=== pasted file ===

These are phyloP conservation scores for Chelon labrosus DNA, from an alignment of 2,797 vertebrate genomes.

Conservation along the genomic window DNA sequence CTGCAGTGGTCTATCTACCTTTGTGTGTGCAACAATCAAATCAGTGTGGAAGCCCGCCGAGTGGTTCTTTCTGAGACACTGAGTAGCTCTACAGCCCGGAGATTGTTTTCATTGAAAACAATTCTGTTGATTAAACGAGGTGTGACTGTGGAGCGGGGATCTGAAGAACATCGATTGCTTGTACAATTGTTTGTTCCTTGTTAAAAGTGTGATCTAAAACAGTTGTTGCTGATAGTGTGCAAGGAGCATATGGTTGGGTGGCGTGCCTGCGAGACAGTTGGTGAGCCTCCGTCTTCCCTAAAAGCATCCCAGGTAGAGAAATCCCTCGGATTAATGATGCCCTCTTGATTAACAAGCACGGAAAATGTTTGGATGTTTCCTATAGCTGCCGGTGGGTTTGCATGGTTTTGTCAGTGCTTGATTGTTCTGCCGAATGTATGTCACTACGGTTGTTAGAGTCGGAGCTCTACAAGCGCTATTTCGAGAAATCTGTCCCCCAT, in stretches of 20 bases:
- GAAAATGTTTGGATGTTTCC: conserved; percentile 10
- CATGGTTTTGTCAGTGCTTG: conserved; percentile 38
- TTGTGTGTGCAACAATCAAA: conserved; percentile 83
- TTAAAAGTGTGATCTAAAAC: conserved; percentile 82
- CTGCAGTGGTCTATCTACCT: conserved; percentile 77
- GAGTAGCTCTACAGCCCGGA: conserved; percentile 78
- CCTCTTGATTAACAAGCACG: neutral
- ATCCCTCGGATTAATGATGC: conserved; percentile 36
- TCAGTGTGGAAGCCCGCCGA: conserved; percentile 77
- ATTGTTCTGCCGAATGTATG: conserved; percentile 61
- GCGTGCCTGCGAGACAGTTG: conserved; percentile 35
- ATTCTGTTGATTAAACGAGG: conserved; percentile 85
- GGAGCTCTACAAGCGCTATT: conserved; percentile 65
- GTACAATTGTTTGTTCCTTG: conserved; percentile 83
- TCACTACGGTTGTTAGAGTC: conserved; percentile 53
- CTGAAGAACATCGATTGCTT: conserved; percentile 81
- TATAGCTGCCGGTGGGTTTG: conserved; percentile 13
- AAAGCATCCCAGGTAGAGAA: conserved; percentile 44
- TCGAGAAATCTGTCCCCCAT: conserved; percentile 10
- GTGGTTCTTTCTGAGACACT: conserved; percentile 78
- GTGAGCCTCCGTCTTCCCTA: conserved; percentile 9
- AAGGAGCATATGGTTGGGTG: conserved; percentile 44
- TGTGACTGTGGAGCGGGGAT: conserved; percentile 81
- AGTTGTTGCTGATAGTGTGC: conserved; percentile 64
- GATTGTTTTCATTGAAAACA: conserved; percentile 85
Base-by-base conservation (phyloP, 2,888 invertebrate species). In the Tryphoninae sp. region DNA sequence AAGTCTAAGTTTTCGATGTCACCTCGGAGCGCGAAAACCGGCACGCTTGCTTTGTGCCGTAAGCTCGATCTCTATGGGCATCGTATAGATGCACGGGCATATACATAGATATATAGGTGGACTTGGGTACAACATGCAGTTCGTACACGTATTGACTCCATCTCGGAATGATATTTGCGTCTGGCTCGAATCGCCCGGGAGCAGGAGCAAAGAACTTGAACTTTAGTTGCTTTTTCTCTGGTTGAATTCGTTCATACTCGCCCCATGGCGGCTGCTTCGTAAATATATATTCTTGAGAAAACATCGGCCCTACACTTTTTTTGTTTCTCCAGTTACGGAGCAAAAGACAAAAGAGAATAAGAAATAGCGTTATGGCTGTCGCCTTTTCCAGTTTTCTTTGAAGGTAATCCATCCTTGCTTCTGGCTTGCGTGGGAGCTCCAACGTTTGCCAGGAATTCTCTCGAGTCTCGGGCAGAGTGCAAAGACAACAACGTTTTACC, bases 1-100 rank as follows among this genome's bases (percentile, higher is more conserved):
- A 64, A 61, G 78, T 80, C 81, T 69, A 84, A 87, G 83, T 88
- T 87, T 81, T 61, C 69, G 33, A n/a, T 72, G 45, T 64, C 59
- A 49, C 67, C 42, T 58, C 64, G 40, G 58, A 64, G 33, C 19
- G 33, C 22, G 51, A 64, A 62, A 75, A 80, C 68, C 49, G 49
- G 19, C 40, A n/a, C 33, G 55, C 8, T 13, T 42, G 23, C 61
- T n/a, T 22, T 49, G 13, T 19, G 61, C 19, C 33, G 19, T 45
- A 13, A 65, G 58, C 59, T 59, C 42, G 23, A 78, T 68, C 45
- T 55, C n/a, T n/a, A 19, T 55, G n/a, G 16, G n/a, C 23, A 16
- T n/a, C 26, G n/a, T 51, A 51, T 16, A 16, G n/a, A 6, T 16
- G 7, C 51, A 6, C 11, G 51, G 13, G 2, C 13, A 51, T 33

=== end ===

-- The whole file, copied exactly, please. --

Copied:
These are phyloP conservation scores for Chelon labrosus DNA, from an alignment of 2,797 vertebrate genomes.

Conservation along the genomic window DNA sequence CTGCAGTGGTCTATCTACCTTTGTGTGTGCAACAATCAAATCAGTGTGGAAGCCCGCCGAGTGGTTCTTTCTGAGACACTGAGTAGCTCTACAGCCCGGAGATTGTTTTCATTGAAAACAATTCTGTTGATTAAACGAGGTGTGACTGTGGAGCGGGGATCTGAAGAACATCGATTGCTTGTACAATTGTTTGTTCCTTGTTAAAAGTGTGATCTAAAACAGTTGTTGCTGATAGTGTGCAAGGAGCATATGGTTGGGTGGCGTGCCTGCGAGACAGTTGGTGAGCCTCCGTCTTCCCTAAAAGCATCCCAGGTAGAGAAATCCCTCGGATTAATGATGCCCTCTTGATTAACAAGCACGGAAAATGTTTGGATGTTTCCTATAGCTGCCGGTGGGTTTGCATGGTTTTGTCAGTGCTTGATTGTTCTGCCGAATGTATGTCACTACGGTTGTTAGAGTCGGAGCTCTACAAGCGCTATTTCGAGAAATCTGTCCCCCAT, in stretches of 20 bases:
- GAAAATGTTTGGATGTTTCC: conserved; percentile 10
- CATGGTTTTGTCAGTGCTTG: conserved; percentile 38
- TTGTGTGTGCAACAATCAAA: conserved; percentile 83
- TTAAAAGTGTGATCTAAAAC: conserved; percentile 82
- CTGCAGTGGTCTATCTACCT: conserved; percentile 77
- GAGTAGCTCTACAGCCCGGA: conserved; percentile 78
- CCTCTTGATTAACAAGCACG: neutral
- ATCCCTCGGATTAATGATGC: conserved; percentile 36
- TCAGTGTGGAAGCCCGCCGA: conserved; percentile 77
- ATTGTTCTGCCGAATGTATG: conserved; percentile 61
- GCGTGCCTGCGAGACAGTTG: conserved; percentile 35
- ATTCTGTTGATTAAACGAGG: conserved; percentile 85
- GGAGCTCTACAAGCGCTATT: conserved; percentile 65
- GTACAATTGTTTGTTCCTTG: conserved; percentile 83
- TCACTACGGTTGTTAGAGTC: conserved; percentile 53
- CTGAAGAACATCGATTGCTT: conserved; percentile 81
- TATAGCTGCCGGTGGGTTTG: conserved; percentile 13
- AAAGCATCCCAGGTAGAGAA: conserved; percentile 44
- TCGAGAAATCTGTCCCCCAT: conserved; percentile 10
- GTGGTTCTTTCTGAGACACT: conserved; percentile 78
- GTGAGCCTCCGTCTTCCCTA: conserved; percentile 9
- AAGGAGCATATGGTTGGGTG: conserved; percentile 44
- TGTGACTGTGGAGCGGGGAT: conserved; percentile 81
- AGTTGTTGCTGATAGTGTGC: conserved; percentile 64
- GATTGTTTTCATTGAAAACA: conserved; percentile 85
Base-by-base conservation (phyloP, 2,888 invertebrate species). In the Tryphoninae sp. region DNA sequence AAGTCTAAGTTTTCGATGTCACCTCGGAGCGCGAAAACCGGCACGCTTGCTTTGTGCCGTAAGCTCGATCTCTATGGGCATCGTATAGATGCACGGGCATATACATAGATATATAGGTGGACTTGGGTACAACATGCAGTTCGTACACGTATTGACTCCATCTCGGAATGATATTTGCGTCTGGCTCGAATCGCCCGGGAGCAGGAGCAAAGAACTTGAACTTTAGTTGCTTTTTCTCTGGTTGAATTCGTTCATACTCGCCCCATGGCGGCTGCTTCGTAAATATATATTCTTGAGAAAACATCGGCCCTACACTTTTTTTGTTTCTCCAGTTACGGAGCAAAAGACAAAAGAGAATAAGAAATAGCGTTATGGCTGTCGCCTTTTCCAGTTTTCTTTGAAGGTAATCCATCCTTGCTTCTGGCTTGCGTGGGAGCTCCAACGTTTGCCAGGAATTCTCTCGAGTCTCGGGCAGAGTGCAAAGACAACAACGTTTTACC, bases 1-100 rank as follows among this genome's bases (percentile, higher is more conserved):
- A 64, A 61, G 78, T 80, C 81, T 69, A 84, A 87, G 83, T 88
- T 87, T 81, T 61, C 69, G 33, A n/a, T 72, G 45, T 64, C 59
- A 49, C 67, C 42, T 58, C 64, G 40, G 58, A 64, G 33, C 19
- G 33, C 22, G 51, A 64, A 62, A 75, A 80, C 68, C 49, G 49
- G 19, C 40, A n/a, C 33, G 55, C 8, T 13, T 42, G 23, C 61
- T n/a, T 22, T 49, G 13, T 19, G 61, C 19, C 33, G 19, T 45
- A 13, A 65, G 58, C 59, T 59, C 42, G 23, A 78, T 68, C 45
- T 55, C n/a, T n/a, A 19, T 55, G n/a, G 16, G n/a, C 23, A 16
- T n/a, C 26, G n/a, T 51, A 51, T 16, A 16, G n/a, A 6, T 16
- G 7, C 51, A 6, C 11, G 51, G 13, G 2, C 13, A 51, T 33